It is a fact of life that, no matter how good you become at something, there will always be someone who is better than you. 
During my time at school that person was… let’s call him Matthew F. No wait, that’s too obvious… let’s say M. Fisher. He was always the best sportsman around, dominating any athletic event you could mention. He was even picked for the school football team ahead of me, though his dad did select the team (there is, of course, no lingering resentment on my part…). In any event, this young man personified Daft Punk’s “Harder, Better, Faster, Stronger”, at least when compared to myself.

In 2007 I was packing up and shipping off to university; Matt, on the other hand, was a professional triathlete and Olympic hopeful representing Great Britain in events all around the world. After retiring from athletics, he turned his focus to weightlifting and worked as a bouncer for 3 years. I don’t doubt that many considered him something of an Adonis; a man of Herculean proportion. However, in January of this year his life was thrown into turmoil when he was struck down with Transverse Myelitis.

Transverse Myelitis is a rare neurological disorder, similar to Multiple Sclerosis, caused by inflammation of the spinal cord. The inflammation can damage or destroy myelin, the fatty substance that covers nerve fibres, causing nervous system scars that interrupt communications between the nerves in the spinal cord and the rest of the body. Symptoms include a loss of spinal cord function over a period of several hours to several weeks. It usually manifests initially as back pain or abnormal sensations in the feet and can quickly progress to more severe symptoms, including paralysis. The condition is rare, with less than 300 cases being diagnosed in the UK each year. The average GP will see a case of Transverse Myelitis only once every 100 years.

For Matt it started with a tingling sensation in his foot which, like most of us would, he shrugged off. However within a couple of hours the tingling sensation he considered unimportant had rapidly progressed to complete numbness in both legs and his right arm. Doctors had no idea what could be wrong, having conducted virtually every test and ruled everything out, and he was left in irrepressible pain for 6 weeks before finally being diagnosed with Transverse Myelitis. Whatever positive that could have been taken from finally receiving a diagnosis was outweighed by the fact that he had to come to terms with the severity of his condition. In addition, the fact that it had taken 6 weeks to receive a diagnosis meant his prognosis was automatically less positive as the longer the inflammation is left, the more damage which is done to the Central Nervous System.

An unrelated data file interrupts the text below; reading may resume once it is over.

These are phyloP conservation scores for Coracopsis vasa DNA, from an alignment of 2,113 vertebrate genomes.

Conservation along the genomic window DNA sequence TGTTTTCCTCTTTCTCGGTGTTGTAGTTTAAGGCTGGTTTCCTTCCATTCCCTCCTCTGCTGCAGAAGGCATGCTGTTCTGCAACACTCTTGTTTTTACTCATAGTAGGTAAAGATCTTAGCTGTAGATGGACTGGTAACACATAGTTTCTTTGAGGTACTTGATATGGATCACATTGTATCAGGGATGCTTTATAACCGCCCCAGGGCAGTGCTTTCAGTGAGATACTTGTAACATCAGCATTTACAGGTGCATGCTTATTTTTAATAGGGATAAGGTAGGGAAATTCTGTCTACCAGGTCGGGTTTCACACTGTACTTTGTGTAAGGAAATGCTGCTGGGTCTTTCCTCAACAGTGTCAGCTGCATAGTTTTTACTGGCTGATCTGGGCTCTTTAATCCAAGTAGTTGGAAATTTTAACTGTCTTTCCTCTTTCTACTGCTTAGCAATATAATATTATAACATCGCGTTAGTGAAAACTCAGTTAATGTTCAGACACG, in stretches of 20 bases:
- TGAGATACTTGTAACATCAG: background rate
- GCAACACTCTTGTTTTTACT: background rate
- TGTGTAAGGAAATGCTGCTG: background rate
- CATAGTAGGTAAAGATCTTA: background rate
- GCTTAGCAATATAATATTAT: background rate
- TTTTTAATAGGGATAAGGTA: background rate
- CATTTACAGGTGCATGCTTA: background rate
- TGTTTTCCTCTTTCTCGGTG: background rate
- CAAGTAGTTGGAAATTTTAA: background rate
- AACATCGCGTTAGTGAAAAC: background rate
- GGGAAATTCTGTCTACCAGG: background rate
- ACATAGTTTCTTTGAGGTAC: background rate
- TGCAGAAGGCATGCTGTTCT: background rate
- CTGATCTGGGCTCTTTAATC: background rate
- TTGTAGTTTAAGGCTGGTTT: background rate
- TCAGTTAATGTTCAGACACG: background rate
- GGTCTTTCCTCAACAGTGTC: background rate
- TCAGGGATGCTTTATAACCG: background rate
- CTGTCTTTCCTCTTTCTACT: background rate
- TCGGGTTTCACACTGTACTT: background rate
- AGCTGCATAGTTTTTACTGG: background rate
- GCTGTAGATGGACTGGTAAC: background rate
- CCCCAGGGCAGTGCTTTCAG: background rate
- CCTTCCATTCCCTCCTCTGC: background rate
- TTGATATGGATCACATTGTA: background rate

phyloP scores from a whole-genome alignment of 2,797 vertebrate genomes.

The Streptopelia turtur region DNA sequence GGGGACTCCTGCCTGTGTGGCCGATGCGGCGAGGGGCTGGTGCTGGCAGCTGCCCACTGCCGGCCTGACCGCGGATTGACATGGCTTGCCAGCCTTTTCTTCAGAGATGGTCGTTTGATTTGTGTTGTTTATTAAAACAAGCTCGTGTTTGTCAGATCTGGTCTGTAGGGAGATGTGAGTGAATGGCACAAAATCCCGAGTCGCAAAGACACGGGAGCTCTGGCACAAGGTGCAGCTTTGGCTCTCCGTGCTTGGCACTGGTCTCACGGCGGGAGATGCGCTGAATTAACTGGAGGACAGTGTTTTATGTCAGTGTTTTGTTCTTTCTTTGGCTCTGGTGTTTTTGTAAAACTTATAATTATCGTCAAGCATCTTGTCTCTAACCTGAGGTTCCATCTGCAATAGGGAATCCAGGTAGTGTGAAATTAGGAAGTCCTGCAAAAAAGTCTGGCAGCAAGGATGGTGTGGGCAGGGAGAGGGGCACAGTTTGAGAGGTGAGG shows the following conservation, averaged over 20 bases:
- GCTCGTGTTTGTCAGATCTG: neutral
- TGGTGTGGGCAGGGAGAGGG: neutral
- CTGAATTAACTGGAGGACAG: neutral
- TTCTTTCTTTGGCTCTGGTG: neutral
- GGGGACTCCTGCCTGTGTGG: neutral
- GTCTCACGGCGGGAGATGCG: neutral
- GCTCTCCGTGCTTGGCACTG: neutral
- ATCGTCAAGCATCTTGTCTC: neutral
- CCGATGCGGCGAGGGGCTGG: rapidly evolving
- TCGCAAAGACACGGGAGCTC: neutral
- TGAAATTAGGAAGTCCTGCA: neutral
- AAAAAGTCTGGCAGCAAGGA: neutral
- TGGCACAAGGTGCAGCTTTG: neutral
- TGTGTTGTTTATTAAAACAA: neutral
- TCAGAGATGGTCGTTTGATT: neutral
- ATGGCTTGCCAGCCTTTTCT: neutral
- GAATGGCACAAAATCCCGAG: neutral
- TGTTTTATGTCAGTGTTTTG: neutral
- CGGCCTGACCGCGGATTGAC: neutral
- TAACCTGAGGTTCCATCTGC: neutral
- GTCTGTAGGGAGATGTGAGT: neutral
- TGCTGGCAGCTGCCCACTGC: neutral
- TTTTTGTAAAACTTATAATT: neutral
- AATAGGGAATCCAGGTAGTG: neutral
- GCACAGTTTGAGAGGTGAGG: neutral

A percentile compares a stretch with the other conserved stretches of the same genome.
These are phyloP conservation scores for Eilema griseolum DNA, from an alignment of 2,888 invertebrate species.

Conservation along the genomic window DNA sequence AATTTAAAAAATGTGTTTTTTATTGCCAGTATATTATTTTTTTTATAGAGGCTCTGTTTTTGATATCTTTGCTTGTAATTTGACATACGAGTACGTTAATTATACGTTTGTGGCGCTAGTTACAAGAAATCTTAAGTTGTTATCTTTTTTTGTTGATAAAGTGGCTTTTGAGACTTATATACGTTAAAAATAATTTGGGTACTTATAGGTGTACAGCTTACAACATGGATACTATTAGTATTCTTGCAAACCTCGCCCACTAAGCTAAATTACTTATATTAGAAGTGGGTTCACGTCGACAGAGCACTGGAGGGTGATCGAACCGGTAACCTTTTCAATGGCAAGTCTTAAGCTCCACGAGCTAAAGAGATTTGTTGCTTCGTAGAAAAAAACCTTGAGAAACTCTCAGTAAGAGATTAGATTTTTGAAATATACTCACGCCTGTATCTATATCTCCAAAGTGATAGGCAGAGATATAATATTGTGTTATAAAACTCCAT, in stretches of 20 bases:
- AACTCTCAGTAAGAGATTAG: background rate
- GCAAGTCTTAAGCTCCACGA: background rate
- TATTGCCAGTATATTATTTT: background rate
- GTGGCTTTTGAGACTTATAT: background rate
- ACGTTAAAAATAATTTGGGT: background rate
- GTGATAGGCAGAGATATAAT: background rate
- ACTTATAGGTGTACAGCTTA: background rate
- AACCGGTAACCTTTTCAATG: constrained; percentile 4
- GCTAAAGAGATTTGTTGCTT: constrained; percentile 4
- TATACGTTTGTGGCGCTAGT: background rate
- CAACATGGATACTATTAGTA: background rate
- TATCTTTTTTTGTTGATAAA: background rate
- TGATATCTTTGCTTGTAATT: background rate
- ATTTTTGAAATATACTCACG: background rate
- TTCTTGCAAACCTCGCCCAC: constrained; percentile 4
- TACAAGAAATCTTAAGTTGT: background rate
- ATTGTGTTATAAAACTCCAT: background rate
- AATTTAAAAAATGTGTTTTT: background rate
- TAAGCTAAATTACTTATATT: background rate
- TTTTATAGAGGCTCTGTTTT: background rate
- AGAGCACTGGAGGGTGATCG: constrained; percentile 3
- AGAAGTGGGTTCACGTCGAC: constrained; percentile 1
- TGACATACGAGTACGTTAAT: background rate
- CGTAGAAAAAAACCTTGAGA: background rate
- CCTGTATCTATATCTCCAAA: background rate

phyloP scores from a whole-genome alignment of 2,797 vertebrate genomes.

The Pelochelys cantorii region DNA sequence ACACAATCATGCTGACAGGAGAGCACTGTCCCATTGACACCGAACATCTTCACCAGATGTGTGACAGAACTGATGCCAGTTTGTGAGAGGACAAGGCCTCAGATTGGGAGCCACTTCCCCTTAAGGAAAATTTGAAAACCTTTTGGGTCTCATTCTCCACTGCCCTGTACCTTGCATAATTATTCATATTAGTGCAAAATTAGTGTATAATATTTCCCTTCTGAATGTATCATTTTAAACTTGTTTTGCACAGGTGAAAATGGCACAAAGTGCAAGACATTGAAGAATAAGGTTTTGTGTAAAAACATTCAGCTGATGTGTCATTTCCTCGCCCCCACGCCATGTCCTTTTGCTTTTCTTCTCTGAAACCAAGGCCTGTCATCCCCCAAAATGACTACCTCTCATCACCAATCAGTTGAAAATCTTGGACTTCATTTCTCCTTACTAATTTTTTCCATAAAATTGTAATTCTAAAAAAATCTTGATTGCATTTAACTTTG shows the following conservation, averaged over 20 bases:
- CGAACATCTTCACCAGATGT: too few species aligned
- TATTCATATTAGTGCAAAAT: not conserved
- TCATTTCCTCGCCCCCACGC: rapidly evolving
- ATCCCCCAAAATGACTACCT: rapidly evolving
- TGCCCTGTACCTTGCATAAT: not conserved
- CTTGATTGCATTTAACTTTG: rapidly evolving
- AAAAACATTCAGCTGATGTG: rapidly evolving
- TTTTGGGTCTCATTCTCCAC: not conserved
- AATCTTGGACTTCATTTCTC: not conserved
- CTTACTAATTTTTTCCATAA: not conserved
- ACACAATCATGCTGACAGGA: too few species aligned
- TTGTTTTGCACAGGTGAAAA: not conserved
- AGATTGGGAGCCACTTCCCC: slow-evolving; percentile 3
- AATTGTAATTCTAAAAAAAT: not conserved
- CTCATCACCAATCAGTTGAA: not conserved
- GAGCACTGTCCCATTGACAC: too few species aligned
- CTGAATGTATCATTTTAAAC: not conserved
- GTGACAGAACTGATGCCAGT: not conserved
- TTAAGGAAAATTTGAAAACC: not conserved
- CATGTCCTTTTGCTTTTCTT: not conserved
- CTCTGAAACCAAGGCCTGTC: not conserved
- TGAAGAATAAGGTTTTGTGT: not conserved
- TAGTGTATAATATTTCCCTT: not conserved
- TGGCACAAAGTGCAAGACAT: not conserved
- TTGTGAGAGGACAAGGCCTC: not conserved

As there is no cure for Transverse Myelitis, the only treatment was to administer steroids to reduce the inflammation and begin physiotherapy to start his recovery. There is a timeframe of 2 years, after which no person suffering from Transverse Myelitis has shown further recovery, which made it necessary for him to begin his recuperation as soon as possible.
With treatment, his nerves began to reawaken, though because they had suffered extensive damage the signals they received were misinterpreted as pain and led to uncontrollable movement. Over a period of months Matt began to recover further, however his left leg remained totally uncontrollable which led to him having to have a phone handy at all times in case he fell and seriously hurt himself. He did fall (a lot…) but he always managed to pick himself back up.

After 6 months of continuous improvement, Matt was feeling positive – 30% of sufferers make no discernible recovery. Tragically, however, he suffered a rare relapse and was sent straight back to square one. Today he gets around in a wheelchair or with the use of walking sticks. Doctors have told him that it’s impossible to predict whether he’ll have any more relapses, and that he is at the mercy of the condition. Despite this, Matt is determined to make use of his remaining recovery window and not let the chance of further relapses prevent him from recovering as fully as possible.

Matt’s condition has truly opened my eyes to how fragile the human body can be, and how nobody (not even those in superb physical condition) is immune to the curveballs which life can throw at us. He has proved the indomitability of the human spirit in his tireless efforts on the road to recovery. It is people such as him who remind the rest of us that we should not take anything for granted and should make the most of every day, as we never know what could be lurking around the corner.

I would like to thank Matt for speaking to me about his condition and allowing me to write this article. In doing so I hope to have raised awareness of Transverse Myelitis so, in future, more people might recognise the symptoms and potentially prevent delayed diagnoses, allowing more extensive recovery.


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